The data, which has stirred much public debate recently, should be a constant warning to the feminist movements that in some form or other, as historian Dipesh Chakrabarty has affirmed, we are never completely disassociated from the past as we continue to inhabit and reproduce many of its beliefs and practices. The challenge then is to articulate new forms of struggle against our very old enemies. In order to do so, we believe two strategies are necessary. First, and despite the gains achieved with the incorporation of some of our demands by the official policies, it is necessary to take a step back from institutionalized arenas and reclaim our autonomy vis-à-vis the state. Only by doing so will we be able to critically examine and oppose the limited responses given to issues we have historically addressed. Second, we need to engage with women, at the grassroots level, on an everyday basis, hearing their concerns and building strategies for collective action. If events such as the Slut Walks and the interventions of feminists in the blogosphere expand feminist actions to domains previously neglected, it is necessary to acknowledge that they reach out to very specific groups of Brazilian society. Contrastingly, the gender-based violence we confront on an everyday basis is pervasive, and so needs to be our struggle.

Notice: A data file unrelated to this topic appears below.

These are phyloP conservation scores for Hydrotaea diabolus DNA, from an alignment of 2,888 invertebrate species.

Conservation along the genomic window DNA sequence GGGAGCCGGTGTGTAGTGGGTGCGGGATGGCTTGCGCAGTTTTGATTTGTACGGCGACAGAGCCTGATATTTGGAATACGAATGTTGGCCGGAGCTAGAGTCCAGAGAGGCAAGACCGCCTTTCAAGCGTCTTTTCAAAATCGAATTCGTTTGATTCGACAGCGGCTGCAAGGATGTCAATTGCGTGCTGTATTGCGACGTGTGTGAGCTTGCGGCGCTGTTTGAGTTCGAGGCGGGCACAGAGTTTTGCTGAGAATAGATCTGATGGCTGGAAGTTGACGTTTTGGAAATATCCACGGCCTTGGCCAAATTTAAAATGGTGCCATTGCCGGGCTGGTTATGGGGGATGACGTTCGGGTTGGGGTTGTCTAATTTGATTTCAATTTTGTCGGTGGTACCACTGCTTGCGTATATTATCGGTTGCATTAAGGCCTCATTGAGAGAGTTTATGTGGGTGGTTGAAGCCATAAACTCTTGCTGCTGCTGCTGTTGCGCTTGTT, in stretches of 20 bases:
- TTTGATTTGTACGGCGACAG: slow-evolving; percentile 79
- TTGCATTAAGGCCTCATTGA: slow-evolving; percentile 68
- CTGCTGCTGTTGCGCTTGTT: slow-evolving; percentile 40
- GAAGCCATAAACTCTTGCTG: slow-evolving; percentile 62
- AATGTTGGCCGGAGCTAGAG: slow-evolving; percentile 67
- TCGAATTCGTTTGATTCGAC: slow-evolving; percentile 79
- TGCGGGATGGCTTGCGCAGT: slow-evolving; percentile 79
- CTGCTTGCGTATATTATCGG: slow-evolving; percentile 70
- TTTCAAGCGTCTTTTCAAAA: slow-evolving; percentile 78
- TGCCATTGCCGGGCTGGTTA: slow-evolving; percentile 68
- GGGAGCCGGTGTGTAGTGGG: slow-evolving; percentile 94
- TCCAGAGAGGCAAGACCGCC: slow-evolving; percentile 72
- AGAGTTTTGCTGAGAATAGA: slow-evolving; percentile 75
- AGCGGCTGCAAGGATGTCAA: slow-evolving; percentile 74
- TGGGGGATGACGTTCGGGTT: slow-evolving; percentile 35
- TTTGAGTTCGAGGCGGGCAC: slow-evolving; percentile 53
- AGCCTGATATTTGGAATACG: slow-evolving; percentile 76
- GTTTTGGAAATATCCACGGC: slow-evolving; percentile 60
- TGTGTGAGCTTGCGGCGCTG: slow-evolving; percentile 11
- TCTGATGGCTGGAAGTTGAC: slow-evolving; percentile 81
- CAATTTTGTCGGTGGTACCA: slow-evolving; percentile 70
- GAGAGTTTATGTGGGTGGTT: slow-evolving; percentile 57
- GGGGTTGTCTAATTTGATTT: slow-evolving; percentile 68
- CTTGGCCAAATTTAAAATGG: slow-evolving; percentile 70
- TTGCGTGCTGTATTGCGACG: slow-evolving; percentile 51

1. For the correction of graphs and data. []
  2. See, for example, Marlise Matos. []
  3. See, among others, Sonia Alvarez. []

Mariana Assis is a Ph.D. student at the Politics Department at the New School for Social Research. She holds a J.D. and a MA in Political Science from the Federal University of Minas Gerais/Brazil. While in Brazil, she served as a lawyer for various social movements. Currently, she explores the potential of international human rights courts and commissions in promoting progressive interpretations of women's rights and gender issues. Ana Carolina Ogando is a Doctorate in Political Science and Researcher at the Federal University of Minas Gerais. Read other articles by Mariana Assis and Ana Carolina Ogando.